How do dogs drink water?

Wow, this sure is counter-intuitive. Watching Po the other day, I was pondering more efficient ways for a dog to drink water. I mean, why doesn’t he just hold his breath, stick his snout in the bowl and suck? OK, it might take a leap of faith for a dog to do that due to inconvenient nostril placement. 😉

Meanwhile, I’ve always assumed that dogs and cats scooped up the water in their tongue like a bucket. Turns out that was right, albeit backwards… in the slow-mo video below, you can see that dogs actually use the back of their tongue as a scoop, not the front (which is the way I would do it)!

Update: After some encouragement in the comments, Dusty sent along a video of Sarah (a six month old Gordon Setter) drinking through her snout like a straw! It may not be slow motion, but you can still clearly see her unusual approach to the problem towards the end of the video. Check it out:

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26 Responses to How do dogs drink water?

  1. simon says:

    Interesting. Nice observation

  2. peder says:

    Show him a tap and he will drink much more. My dog used to burp after he drank out of a tap.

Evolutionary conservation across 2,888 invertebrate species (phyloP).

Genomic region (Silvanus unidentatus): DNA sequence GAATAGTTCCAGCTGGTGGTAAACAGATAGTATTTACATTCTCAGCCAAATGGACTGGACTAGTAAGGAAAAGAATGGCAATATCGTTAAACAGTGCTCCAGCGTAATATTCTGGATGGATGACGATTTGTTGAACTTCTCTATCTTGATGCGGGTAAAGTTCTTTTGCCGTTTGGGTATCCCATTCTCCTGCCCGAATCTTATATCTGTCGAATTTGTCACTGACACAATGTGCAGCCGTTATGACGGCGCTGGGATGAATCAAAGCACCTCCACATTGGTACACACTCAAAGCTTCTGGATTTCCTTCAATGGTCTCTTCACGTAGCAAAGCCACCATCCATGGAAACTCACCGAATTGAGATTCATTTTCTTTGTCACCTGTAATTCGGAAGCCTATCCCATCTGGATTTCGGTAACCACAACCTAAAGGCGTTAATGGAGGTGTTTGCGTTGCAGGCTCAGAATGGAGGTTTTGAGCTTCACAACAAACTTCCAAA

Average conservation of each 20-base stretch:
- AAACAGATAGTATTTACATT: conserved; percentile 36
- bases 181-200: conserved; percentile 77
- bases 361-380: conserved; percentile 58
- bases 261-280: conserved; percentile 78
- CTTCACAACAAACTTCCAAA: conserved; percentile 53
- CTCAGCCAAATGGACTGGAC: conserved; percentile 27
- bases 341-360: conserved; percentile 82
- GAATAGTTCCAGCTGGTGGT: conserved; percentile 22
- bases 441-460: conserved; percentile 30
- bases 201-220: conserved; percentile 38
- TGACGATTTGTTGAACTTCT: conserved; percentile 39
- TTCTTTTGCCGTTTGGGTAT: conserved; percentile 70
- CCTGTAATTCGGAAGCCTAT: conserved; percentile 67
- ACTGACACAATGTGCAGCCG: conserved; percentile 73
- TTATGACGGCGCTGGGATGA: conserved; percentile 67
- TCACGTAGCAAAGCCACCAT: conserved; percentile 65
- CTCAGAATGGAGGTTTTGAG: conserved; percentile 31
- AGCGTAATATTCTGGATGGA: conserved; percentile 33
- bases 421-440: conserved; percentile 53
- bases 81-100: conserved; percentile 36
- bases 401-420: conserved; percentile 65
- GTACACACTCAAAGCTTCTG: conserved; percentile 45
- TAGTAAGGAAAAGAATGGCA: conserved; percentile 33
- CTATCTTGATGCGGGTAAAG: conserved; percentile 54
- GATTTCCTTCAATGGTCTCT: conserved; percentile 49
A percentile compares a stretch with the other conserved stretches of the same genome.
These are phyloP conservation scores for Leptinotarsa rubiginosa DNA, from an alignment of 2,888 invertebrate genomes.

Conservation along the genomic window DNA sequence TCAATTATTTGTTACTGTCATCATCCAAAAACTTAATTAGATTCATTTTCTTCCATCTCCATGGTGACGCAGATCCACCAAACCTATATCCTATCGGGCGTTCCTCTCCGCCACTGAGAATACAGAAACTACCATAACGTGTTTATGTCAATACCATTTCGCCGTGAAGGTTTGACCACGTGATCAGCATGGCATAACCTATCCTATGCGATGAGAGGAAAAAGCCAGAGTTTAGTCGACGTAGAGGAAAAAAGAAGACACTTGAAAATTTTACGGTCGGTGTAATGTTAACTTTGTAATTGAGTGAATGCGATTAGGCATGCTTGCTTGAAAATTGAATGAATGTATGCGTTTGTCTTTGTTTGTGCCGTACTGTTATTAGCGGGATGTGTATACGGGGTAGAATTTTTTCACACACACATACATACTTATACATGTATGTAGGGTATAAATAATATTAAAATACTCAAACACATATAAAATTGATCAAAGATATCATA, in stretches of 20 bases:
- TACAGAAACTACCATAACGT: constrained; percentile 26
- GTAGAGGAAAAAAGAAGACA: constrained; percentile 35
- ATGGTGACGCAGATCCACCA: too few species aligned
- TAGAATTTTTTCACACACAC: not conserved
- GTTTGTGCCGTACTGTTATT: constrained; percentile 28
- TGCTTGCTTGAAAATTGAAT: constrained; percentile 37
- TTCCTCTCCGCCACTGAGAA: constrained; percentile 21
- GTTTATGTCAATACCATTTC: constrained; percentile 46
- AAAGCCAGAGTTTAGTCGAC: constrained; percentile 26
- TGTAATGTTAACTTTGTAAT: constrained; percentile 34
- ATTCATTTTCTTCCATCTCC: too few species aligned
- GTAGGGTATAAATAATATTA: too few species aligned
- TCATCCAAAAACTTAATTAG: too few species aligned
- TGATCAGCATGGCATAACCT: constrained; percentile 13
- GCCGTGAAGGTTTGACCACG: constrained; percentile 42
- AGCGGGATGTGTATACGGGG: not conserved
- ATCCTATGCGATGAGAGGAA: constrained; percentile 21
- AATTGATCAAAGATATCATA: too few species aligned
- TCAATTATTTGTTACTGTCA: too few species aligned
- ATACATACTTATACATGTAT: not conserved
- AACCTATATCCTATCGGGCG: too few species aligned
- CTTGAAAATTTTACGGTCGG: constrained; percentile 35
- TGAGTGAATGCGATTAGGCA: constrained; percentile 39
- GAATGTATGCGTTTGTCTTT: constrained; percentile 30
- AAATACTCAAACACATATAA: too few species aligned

3. ldng says:

    Counter-intuitive yet logical I think. As you said, it is a way to protect it’s nose.

  4. maninalift says:

    I don’t think many creatures can cut off the flow of air through their nostrils when they breathe through their mouths. Not sure about that.

    But if you could train the dog to hold it’s nose with one paw and maybe use a straw I think we’d be getting somewhere.

  5. maninalift says:

    I had a lurcher who when exercising used to run though a rhyne/deep puddle/peat ditc, stick her jaw into the water and scoop up water like a steam-train.

    If you don’t know how steam trains scoop water:

  6. maninalift says:

    p.s. that’s totally weird

  7. Dusty says: